At the same time England moved 11,000 troops into Canada.
The war became extremely unpopular in the north. Midwesterners coined the phrase, "a rich man's war and a poor man's fight." Abraham Lincoln was forced to use the military to quell riots in New York City. Only the beguiling genius of Governor Oliver Morton, kept Indiana from dropping out of the war in 1862. Farmers resisting the draft in Southern Illinois were hung without mercy, their property burned.
In the end, more Americans died in the Civil War than all other wars combined. Lincoln is said to have compromised the constitution in an effort to save the nation.People were arrested and thrown into prison without due process. Disenters were denied Habeas Corpus. They included Indiana Senator, Samuel Milligan, Ohio Congressman, Clement Valandinghm and Kentucky Associated Press Correspondent, Martin Barr.
There was also the question of banking and funding an unpopular war. Lincoln faced a dilemma: "How to not only convince Americans in the north to die for the war but to pay for it." This was an impossibilty in itself. As Griffin writes:
"During the year ending in 1861, expenses of the federal government had been 61 million. After the first year of armed conflict they were $475 million and, by 1865 had risen to one billion, three hundred thousand dollars. On the income side of the ledger, taxes covered only about eleven per cent of that figure. By the end of the war,the deficit had risen to 2.61 billion."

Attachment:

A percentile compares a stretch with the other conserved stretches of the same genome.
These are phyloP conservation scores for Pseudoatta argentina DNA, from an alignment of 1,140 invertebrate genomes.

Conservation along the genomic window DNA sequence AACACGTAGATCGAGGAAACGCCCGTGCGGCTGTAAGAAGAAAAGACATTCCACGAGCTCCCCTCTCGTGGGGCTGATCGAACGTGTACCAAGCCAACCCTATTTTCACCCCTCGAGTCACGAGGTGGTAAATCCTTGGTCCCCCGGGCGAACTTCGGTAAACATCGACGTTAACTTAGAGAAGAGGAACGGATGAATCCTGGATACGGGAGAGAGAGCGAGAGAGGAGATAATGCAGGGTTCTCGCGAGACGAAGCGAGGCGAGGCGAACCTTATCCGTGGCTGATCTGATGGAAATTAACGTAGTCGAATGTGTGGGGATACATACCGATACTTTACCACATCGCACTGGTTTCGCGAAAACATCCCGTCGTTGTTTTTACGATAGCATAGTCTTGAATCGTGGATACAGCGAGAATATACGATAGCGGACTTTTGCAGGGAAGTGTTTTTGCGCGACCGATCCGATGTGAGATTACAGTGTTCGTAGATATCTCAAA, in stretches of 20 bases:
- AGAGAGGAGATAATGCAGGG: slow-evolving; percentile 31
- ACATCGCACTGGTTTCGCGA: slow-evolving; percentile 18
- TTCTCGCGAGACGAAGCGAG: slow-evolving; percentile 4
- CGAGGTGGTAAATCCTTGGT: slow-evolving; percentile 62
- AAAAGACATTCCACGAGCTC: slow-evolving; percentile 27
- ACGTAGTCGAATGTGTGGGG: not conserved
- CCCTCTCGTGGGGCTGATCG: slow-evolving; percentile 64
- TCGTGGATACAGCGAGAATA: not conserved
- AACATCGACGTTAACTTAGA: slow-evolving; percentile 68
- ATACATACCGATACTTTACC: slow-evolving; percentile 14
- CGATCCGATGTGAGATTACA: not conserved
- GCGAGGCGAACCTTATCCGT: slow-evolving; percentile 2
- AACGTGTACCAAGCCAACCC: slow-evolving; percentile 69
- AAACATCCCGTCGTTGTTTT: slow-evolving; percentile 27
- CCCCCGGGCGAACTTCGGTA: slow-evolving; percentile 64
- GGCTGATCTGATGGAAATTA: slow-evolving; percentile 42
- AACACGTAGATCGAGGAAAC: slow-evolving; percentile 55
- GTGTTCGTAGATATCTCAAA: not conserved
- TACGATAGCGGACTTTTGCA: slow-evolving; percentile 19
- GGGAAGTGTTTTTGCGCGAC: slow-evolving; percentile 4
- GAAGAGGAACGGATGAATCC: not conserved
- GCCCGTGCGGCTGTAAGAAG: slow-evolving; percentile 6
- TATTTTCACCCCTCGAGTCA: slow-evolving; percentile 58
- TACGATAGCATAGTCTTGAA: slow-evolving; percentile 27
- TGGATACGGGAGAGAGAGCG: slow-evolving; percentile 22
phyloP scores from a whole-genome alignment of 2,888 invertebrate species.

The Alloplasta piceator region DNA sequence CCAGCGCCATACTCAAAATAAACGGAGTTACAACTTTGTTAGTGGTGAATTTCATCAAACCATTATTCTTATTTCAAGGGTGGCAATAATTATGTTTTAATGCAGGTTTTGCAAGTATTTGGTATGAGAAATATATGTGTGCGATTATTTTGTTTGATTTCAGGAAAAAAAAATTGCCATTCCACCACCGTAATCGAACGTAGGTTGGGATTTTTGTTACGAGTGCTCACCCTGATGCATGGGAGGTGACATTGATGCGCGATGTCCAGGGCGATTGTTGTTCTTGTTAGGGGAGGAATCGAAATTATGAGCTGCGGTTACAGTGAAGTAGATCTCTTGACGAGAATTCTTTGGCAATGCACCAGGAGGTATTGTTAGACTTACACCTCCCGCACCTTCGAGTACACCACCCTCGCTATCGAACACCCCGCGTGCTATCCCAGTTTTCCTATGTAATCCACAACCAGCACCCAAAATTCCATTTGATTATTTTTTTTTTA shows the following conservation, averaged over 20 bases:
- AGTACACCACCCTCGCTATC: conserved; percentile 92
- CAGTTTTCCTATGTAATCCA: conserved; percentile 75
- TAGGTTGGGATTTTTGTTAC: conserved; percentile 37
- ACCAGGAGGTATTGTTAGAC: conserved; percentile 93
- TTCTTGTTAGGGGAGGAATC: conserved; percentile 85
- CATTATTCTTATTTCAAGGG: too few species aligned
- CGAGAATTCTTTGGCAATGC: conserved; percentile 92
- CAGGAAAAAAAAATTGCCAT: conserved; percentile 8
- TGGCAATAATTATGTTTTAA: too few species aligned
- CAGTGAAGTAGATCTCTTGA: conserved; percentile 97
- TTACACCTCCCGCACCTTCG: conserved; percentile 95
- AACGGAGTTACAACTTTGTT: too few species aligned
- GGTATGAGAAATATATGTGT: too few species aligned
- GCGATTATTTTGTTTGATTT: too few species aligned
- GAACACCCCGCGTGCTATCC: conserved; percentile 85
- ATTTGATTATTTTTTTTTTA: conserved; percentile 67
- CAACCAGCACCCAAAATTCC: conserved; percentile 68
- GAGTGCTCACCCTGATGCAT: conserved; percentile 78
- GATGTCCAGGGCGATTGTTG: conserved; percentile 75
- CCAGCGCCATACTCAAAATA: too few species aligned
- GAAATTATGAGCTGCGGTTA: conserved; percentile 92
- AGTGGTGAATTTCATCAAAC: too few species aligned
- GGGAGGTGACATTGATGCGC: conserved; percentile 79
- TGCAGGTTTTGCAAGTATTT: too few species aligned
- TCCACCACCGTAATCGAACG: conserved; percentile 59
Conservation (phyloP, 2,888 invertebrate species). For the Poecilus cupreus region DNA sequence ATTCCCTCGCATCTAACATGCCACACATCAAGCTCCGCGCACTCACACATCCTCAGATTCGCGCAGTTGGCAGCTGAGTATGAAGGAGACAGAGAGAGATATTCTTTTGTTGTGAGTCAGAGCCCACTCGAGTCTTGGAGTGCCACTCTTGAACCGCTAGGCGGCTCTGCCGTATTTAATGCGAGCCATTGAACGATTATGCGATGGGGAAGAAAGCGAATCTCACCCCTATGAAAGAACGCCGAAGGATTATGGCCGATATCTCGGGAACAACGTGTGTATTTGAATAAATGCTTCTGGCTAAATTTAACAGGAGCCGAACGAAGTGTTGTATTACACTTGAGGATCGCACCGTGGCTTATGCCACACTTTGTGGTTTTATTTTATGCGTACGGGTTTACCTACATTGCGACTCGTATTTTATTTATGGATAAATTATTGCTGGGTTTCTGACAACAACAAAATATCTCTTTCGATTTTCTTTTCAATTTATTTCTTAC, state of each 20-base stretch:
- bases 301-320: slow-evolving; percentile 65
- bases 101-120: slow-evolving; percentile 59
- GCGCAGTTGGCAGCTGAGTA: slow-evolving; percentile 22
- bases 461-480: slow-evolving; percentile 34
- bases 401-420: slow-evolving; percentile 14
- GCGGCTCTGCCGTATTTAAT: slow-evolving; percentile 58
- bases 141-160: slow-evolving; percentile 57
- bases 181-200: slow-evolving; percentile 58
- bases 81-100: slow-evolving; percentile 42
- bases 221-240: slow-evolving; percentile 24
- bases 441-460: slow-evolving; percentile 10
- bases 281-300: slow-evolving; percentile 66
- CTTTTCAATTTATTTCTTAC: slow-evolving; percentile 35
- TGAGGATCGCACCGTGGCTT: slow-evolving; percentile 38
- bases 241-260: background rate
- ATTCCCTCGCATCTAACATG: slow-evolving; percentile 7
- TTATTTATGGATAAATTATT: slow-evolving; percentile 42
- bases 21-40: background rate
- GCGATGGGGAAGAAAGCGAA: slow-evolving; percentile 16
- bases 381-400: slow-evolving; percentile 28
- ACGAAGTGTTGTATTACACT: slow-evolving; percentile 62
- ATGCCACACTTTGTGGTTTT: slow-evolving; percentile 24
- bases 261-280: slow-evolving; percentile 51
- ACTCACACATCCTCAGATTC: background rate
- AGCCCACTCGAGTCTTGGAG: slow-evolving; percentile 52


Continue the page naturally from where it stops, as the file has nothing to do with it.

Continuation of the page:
The solution: Greenbacks! In 1862 Congress authorized the Treasury to issue 150 million bills of credit and place them into circulation as legal tender. Their green printing earned them the name, "greenbacks." They could be used to pay private debts but not duties or taxes. At that time, Treasury Secretary, Salmon P.Chase called them an "indispenable necessity." Eight years later, as Chief Justice of the Supreme Court, he declared them unconstitutional.
During this time, the Rothchild consortium in Great Britain was consolidating their industrial holdings in the United States through their agent, August Belmont. It has been rumored that Belmont scheduled a meeting with Lincoln. It was then that he offered the president Rothchild money at 27.5 per cent interest. Lincoln exploded, allegedly throwing Belmont out of his office.
According to Griffin, "Lincoln objected to having the government pay interest to banks for money they created out of nothing when the government can create money out of nothing just as easily and not pay interest on it."
Of course, nothing is free. Americans on both sides paid for the war; through the backdoor tax of inflation. Lincoln ignored the fact that the Constitution explicitly forbids what ultimately amounted to "plunder-by-inflation."
A great number of Americans consider Abraham Lincoln our finest president. He certainly was willing to save the union, at any and all costs! The question becomes, "could the entire war have been averted to begin with?"